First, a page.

India has, so far, reported 187 confirmed cases of the UK mutant strain, which is believed to have entered the country in the later part of 2020. Four persons were detected with the South African strain in January and one with the Brazilian variant in the first week of February.
Should India Worry?
Looking at the path Covid-19 has taken in India, experts world over are baffled as the predicted and modelled rate of infections have been off the mark, more so, in the case of predicted and modelled mortality. A number of theories have been put forward to explain this. Some believe there has been underreporting of cases and deaths and a large number of asymptomatic infections have gone unnoticed. Others have put it down to the innate immunity as a result of comparatively poorer hygienic conditions and a higher prevalence of communicable diseases. Yet others believe it is the Indian weather and lifestyle. Whatever be the true reason, the fact remains the Indian population has shown resilience. This has also been demonstrated by the recent sero-surveys, which showed prevalence rates of Covid-19 antibodies to an estimated 50-55 per cent in some parts.
The big question remains whether or not we would show similar performance with the mutant strains. Some people are pointing towards vaccines. Both Covishield and Covaxin have been launched in India without satisfactory phase-3 trials and are still being clinically tested against the mutant strains.
If we go back in time, we would find that between January and April last year, the UK and Europe had been overwhelmed with Covid-19, whereas India did not have many cases. Come May and July, and we started witnessing a surge in numbers, with August and September showing heaviest caseload. One could conclude that Covid-19 was silently at work in India between January and April before its impact was felt just when the lockdown was lifted.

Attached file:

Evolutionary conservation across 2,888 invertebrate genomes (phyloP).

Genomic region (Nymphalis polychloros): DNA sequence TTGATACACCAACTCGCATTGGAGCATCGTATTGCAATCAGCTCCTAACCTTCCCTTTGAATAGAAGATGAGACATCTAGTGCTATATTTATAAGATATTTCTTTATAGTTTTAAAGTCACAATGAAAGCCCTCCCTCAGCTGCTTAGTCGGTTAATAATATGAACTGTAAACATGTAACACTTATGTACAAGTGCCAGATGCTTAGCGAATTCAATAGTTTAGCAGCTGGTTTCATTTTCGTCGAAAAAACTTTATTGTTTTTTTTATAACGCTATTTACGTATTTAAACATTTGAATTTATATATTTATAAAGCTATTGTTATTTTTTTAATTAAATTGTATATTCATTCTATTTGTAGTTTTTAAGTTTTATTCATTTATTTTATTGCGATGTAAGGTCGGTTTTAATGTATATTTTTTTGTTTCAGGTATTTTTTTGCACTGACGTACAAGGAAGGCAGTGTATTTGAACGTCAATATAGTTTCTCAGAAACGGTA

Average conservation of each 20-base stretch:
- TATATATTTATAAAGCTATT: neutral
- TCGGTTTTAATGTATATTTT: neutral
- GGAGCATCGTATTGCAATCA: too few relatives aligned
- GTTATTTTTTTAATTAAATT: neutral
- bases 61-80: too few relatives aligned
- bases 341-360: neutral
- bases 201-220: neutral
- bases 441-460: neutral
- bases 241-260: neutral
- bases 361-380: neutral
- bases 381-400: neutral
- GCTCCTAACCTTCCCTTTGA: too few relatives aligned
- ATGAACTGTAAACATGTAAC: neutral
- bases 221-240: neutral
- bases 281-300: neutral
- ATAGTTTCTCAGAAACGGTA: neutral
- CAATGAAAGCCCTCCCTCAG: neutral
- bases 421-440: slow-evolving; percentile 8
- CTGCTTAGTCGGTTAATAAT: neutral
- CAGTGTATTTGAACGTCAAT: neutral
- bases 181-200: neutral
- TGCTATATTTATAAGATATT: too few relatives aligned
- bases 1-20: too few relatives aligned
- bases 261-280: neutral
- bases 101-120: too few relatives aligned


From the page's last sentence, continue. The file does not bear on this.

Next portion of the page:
If we look at the current situation, the UK and the Europe are again overwhelmed (with mutant strains) despite progress in vaccination, and India is in a relatively comfortable state. But, this raises the question—whether the mutant strains are also silently at work among the Indian population and waiting for the right time to surface, given that there are no restrictions in place and people already immune to the conventional Covid-19 can get re-infected by a mutant strain.
The recent report of 103 cases detected from a single society in Bengaluru after a party indicates a heavy spread, typical of mutant strains. Maharashtra has again shown a surge in cases this week. India is currently performing about 5 per cent genome sequencing, but we need to do better else we might not know the full extent of the mutant load.
The Ministry of Civil Aviation this week amended travel rules, especially for international passengers from the UK, South Africa and Brazil. However, more needs to be done—we don’t want to be caught off guard by the rise of the mutants.
“The more I learn, the more I realize what I don’t know”—Albert Einstein
(This article is the second in a series on Covid-19 and vaccines by the author. The previous article can be read here)
The author is a UK-based healthcare policy advisor. Views are personal.